One of the most challenging tasks for any working parent is balancing family and work life. For parents of young children, finding adequate and affordable daycare can be a daunting task. Many companies have begun offering on-site daycare for their employees in an effort to improve retention and decrease losses in productivity and work time. By having an employee’s children in the same location as the employee, employees can visit their children during the day and should have less childcare-related stress, or so the thinking goes. The overall result to the company should be more focused workers and higher productivity. But this is not always the case.
Prema Ratnasingam of the University of Houston’s Department of Psychology recently interviewed parents whose children were in on-site and off-site childcare to compare their attitudes toward work and childcare. Ratnasingam also evaluated the family supportive organization perceptions (FSOP) of the participants and measured how these related to job engagement and job satisfaction. The results revealed that participants whose children were in on-site childcare were less happy and less involved in their jobs when they felt that their children were receiving poor care, and if they believed their company was unsupportive of their goals to balance work and family life. In contrast, participants with off-site childcare did not have decreases in job satisfaction or engagement as a result of what they perceived to be poor childcare or unsupportive employers.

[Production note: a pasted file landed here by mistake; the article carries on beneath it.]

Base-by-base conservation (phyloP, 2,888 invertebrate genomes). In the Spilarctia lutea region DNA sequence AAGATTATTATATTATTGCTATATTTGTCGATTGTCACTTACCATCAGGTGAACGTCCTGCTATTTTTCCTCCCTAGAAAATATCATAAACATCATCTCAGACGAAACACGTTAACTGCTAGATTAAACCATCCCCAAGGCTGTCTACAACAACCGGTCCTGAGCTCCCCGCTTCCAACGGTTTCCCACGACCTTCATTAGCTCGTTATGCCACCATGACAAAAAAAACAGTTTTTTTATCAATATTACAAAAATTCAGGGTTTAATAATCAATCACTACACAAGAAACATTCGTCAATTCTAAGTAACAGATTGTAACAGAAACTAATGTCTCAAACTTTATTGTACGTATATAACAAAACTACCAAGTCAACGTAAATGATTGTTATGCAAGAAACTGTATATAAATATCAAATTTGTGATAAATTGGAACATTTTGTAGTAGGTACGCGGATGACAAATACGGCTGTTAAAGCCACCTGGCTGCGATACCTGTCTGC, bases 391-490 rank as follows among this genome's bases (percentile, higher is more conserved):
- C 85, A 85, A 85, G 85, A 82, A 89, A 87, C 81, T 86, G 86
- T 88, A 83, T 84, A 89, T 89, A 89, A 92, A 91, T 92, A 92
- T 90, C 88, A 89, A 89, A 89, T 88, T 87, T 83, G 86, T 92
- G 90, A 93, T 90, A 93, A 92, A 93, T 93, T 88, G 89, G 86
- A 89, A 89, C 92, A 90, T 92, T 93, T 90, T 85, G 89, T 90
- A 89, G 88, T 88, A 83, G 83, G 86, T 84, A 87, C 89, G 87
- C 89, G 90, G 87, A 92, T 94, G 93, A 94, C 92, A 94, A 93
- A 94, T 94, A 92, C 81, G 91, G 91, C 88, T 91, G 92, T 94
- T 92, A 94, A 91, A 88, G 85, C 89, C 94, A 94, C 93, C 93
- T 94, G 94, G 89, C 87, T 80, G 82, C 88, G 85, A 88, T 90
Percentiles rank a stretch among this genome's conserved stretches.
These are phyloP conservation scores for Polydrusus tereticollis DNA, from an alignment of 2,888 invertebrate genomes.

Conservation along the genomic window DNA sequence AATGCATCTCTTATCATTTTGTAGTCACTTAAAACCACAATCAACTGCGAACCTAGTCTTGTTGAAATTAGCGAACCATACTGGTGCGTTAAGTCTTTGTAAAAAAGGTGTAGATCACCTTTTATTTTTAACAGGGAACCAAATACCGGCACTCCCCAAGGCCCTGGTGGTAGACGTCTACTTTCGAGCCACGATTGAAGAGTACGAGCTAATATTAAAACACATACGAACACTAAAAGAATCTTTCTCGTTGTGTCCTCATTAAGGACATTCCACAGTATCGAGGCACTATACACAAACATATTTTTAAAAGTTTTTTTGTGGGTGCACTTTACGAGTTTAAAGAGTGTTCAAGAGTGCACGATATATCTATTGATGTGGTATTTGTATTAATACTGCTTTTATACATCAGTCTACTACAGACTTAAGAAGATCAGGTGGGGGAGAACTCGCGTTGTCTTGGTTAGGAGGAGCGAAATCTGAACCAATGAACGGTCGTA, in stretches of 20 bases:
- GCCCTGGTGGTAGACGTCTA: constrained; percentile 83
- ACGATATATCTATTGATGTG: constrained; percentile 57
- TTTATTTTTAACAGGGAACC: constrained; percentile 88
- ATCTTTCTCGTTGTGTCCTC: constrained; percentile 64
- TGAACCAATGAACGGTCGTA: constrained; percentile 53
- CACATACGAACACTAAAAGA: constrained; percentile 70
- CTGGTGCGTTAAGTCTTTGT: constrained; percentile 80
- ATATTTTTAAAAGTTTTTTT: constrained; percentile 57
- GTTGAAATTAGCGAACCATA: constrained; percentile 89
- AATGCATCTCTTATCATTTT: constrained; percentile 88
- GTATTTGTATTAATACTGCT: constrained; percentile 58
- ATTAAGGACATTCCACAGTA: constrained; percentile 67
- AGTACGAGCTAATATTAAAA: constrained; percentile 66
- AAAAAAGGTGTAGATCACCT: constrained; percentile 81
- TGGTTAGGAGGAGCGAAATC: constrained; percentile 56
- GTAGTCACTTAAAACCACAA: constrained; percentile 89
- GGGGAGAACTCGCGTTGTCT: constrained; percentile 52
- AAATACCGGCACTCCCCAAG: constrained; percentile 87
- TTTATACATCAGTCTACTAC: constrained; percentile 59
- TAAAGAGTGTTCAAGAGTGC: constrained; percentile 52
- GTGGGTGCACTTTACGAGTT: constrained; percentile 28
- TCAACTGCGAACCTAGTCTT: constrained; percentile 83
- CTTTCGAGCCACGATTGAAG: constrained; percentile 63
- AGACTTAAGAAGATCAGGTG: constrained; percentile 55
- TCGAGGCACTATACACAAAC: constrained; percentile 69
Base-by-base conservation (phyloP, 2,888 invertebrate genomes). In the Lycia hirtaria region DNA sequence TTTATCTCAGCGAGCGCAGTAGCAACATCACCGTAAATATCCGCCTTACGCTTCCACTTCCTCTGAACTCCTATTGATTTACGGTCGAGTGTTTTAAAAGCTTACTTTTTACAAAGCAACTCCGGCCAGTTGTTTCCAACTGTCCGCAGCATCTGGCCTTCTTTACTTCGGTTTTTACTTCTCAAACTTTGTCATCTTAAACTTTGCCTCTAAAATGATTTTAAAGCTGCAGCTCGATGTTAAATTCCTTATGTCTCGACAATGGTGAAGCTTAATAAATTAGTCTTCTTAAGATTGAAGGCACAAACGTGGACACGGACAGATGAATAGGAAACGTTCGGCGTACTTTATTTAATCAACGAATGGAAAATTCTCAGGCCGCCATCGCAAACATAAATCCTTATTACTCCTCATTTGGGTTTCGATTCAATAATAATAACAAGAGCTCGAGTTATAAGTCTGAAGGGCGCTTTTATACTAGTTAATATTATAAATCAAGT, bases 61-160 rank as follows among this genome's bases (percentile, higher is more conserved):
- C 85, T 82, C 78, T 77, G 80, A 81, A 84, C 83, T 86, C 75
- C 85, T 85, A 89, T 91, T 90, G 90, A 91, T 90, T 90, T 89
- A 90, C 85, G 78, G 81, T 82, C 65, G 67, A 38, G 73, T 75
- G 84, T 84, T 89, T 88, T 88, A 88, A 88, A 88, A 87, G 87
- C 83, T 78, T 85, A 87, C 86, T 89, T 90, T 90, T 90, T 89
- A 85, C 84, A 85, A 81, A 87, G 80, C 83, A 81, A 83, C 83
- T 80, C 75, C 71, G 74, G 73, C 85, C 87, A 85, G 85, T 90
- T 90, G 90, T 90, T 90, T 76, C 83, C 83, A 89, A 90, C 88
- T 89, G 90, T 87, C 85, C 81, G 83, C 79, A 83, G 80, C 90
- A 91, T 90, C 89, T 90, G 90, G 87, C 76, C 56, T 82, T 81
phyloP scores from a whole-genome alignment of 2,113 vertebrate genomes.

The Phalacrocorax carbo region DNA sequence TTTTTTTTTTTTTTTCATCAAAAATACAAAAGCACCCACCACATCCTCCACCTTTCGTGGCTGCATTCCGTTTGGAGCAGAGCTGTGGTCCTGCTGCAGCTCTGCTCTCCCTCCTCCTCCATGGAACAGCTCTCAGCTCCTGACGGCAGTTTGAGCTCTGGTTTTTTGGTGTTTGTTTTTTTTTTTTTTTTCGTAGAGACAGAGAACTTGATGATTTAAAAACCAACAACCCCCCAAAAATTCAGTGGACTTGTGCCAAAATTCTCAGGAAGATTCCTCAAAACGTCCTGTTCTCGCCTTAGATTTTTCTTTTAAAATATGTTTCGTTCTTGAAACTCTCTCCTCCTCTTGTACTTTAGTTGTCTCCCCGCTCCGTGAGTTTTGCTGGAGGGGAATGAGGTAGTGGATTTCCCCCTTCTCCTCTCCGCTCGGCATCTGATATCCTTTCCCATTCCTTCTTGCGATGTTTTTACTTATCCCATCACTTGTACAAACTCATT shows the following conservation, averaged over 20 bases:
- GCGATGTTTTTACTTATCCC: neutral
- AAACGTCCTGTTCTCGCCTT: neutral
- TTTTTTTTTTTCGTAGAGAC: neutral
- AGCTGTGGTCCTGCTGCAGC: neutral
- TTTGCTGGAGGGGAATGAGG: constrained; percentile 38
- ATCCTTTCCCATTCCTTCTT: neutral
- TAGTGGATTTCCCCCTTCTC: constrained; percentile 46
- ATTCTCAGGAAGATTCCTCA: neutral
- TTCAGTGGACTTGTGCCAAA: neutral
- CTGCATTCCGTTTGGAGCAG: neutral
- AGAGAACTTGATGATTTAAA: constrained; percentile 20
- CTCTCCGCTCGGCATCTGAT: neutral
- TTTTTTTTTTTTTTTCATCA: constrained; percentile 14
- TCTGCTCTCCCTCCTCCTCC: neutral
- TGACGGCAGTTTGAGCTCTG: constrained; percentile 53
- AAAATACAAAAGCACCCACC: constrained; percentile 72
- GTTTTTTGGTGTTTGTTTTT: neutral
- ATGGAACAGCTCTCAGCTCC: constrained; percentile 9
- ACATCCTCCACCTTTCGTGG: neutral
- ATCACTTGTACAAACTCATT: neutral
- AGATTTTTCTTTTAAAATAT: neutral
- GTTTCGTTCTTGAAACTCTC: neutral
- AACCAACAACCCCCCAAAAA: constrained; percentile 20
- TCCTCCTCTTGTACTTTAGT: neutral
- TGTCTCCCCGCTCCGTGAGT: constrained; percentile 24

Ratnasingam believes that when people receive a company-sponsored service, such as childcare, and it does not meet their expectations, they turn their resentment toward other aspects of their company, including job performance. The low level of FSOP added to discontent and increased resentment in the on-site care participants, which served to exacerbate their job dissatisfaction and disengagement. There were some participants, however, who were satisfied with their jobs, regardless of the type of childcare they received and regardless of low or high FSOP. This could be the result of other positive factors, such as colleague support, organizational climate, and job-related fulfillment. Future studies should address these elements as mediators or moderators to the company-childcare effect. Until that time, Ratnasingam believes that companies should take every measure to ensure that their employees’ needs are being met. “The findings of the current study emphasize the importance of coupling on-site childcare with a compatible organizational climate and high-quality childcare services,” she added.
Ratnasingam, Prema, Christiane Spitzmueller, William Ryan King, Christina Rubino, Aleksandra Luksyte, Russell A. Matthews, and Gwenith G. Fisher. Can on-site childcare have detrimental work outcomes? Examining the moderating roles of family supportive organization perceptions and childcare satisfaction. Journal of Occupational Health Psychology 17.4 (2012): 435-44. Print.
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